Transfers that shook the world – Part 1

by Dexy Longshot

Thursday, February 5th, 2009
 

 

Trevor Francis

As it turns out, Kaka isn’t on his way to Manchester. He’s staying loyal to the Milan faithful after his agent let slip that it was City who had made the offer, not United.

It’s a significant time for such a credit-busting bid to be scuppered, knowing it would easily have become the world record transfer, knocking Zidane’s move to Madrid off the top spot. The reason for such a landmark occasion is we’re nearly 30 years to the day since the original big-bucks deal was first struck.

It was spring of ‘79 when Liverpool, West Brom and Nottingham Forest were contending the First Division title. Back in the day, the likes of Reading, Portsmouth and Wimbledon were slugging it out to escape from the Fourth Division.

One of the top flight teams, Forest, were under the rock-steady guidance of Brian Clough, the original 70s Mourinho without the stylish coats, and the City Ground was starting to enjoy its golden age of football. Just when things were really looking up for the Nottingham faithful, a bid for Birmingham City and England centre forward Trevor Francis was duly accepted. It was the first million-pound transfer in British football.

Well, not quite. Clough, the master tactician and ultimate man-manager, made sure the actual bid was £999,999 simply so that the transfer wasn’t a million and thus didn’t go to Francis’ head. Very clever, that. What Clough overlooked was that fees and taxes hiked the transfer well past the £1.1m mark in the end. Francis’ transfer wasn’t a world exclusive – Guiseppe Savoldi’s transfer to Napoli four years earlier was subject to a £1.2m fee (which sounds impressive, but even more impressive when you consider that it was actually two billion Lira in Italy at the time). That didn’t matter though; for the first time, money was doing the talking in the English leagues. The precedent had been set and it was the ultimate realisation that finances in the game were increasing exponentially. There was money to be had, in this funny old game. Liverpool soon became the first team to figure out that sticking a brand name (Hitachi, in their case) on the front of their kits earned a very nice quick buck.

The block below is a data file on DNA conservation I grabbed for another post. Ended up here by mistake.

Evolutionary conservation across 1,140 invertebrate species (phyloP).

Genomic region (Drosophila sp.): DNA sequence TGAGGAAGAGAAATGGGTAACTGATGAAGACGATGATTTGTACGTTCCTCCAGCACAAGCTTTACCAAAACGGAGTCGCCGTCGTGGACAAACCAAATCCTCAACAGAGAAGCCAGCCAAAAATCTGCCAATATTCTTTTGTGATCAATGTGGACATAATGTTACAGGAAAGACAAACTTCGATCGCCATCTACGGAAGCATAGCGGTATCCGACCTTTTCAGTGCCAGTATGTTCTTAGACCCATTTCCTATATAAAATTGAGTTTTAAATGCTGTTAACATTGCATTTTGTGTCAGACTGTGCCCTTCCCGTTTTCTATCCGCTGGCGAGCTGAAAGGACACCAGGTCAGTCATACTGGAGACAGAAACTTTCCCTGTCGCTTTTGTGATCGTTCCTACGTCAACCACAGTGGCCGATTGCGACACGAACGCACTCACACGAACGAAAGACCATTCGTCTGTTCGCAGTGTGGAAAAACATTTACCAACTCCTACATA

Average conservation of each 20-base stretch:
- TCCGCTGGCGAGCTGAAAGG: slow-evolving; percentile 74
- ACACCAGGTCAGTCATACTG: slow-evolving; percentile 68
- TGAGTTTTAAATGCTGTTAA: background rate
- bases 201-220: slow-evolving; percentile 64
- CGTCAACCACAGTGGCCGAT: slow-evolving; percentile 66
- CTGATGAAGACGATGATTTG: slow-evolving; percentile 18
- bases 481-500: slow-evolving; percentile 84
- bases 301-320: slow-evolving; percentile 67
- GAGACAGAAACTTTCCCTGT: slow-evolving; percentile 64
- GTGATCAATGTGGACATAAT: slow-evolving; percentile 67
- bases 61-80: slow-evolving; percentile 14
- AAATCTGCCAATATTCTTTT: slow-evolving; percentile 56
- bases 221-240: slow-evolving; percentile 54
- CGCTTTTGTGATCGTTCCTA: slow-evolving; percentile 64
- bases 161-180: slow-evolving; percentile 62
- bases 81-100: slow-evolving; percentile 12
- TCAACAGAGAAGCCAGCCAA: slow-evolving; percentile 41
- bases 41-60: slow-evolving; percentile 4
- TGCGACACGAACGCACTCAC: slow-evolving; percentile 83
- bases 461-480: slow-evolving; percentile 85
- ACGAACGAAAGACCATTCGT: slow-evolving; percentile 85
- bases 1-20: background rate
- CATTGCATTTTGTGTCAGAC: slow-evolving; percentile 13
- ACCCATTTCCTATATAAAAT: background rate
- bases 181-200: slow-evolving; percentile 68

And what about Forest? Well, they won the League Cup that year, but Francis was cup-tied, so no credit is due his way there sadly. Even worse was that Forest eventually succumbed to a rampant Liverpool in the race for the First Division. Francis did, however, become eligible to play in the European Cup final (back then, new players had to wait 3 months before playing in Europe). Francis took his chance and managed to guide a header deep into first-half injury time, which proved to be the winner. Forest were champions of Europe.

From there, things weren’t as fairytale as they should have been. They defended their European crown the following year with a win against Hamburg, but Franics failed to feature due to injury. From there, his recovery kept his form off the boil. He saw through a string of clubs including stints in Italy and Scotland, before making the transition from player to manager in his twilight years at Queens Park Rangers. He dabbled fairly unsuccessfully at management for nigh on 15 years. Today, Francis is living a modest life as an ex-footballer, featuring as a pundit for Al-Jazeera.

And as for Forest? Don’t ask.

 

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  • http://www.ukfootballfinder.co.uk Darren

    i remember it well, he was the first 1 million pound player! How times have changed when players like Darren Bent got for 16 million!!

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